The materials science is an important aspect of most companies worldwide today. In the race to make materials stronger, cheaper, lighter, more functional, and more sustainable, the manipulation of materials, their properties, and processes are key aspects. New materials have been discovered for hundreds of years by testing and error, or by luck and serendipity. Now, scientists use Artificial Intelligence to accelerate the process. Studying materials can give students an international career.
AI can create a shortcut: instead of programming specific rules, scientists can tell AI what they want to create as a super-strong material; and the AI will tell scientists the best experiment to do this. Another way to use AI is to make a cookbook or collect material recipes. MIT scientists have developed a machine learning system that scans academic papers to determine which instructions for the production of certain materials are included. With 99 percent accuracy, it could detect which paragraphs in a paper contained the recipe and the exact words in that paragraph with 86 percent accuracy.
The MIT team is training the AI system now to be more precise. They want to create a database of the recipes for the wider scientific community, but they need to work with the academic paper publisher to ensure that their collection does not violate any agreements. The team also wants to teach the system how to read papers and develop new recipes by itself.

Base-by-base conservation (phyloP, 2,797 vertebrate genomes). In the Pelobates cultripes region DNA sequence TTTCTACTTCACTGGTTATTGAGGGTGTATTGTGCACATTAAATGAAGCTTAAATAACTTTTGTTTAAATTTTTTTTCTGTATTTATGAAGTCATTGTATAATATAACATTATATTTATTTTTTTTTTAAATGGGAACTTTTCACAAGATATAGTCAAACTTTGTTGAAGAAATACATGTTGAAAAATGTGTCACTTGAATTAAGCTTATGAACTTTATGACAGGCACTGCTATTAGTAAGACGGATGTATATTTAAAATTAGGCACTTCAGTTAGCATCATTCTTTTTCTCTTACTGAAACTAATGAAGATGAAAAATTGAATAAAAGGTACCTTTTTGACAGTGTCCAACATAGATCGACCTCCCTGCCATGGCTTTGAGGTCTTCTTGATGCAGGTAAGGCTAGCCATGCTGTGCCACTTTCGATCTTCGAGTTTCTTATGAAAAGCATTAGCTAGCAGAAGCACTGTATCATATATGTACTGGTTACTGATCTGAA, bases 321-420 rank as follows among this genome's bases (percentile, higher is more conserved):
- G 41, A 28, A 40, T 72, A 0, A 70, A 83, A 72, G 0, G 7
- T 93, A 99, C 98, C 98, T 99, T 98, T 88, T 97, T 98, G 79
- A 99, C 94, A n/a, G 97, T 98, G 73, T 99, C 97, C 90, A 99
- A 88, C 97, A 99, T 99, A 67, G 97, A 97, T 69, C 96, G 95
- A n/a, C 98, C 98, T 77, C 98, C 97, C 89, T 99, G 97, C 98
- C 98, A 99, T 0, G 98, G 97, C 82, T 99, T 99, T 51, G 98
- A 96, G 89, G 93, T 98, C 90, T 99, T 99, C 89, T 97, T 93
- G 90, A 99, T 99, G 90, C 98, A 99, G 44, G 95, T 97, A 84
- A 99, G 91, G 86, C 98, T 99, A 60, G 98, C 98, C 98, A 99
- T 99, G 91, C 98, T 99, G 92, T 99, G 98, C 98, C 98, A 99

The future of AI and materials science appear promising, but challenges remain. First, computers just can’t predict it. The predictions themselves make mistakes and often work on a simplified material model which does not take the real world into account. There are all kinds of environmental factors, such as temperature and humidity, which influence the behavior of compounds. And most models cannot take that into consideration. Another problem is that there are still not enough data on each compound and the lack of data means that algorithms are not very smart. The meeting of AI and materials science can help boost production efficiency, and progress in tangible reality can be as energetic as VR and AR.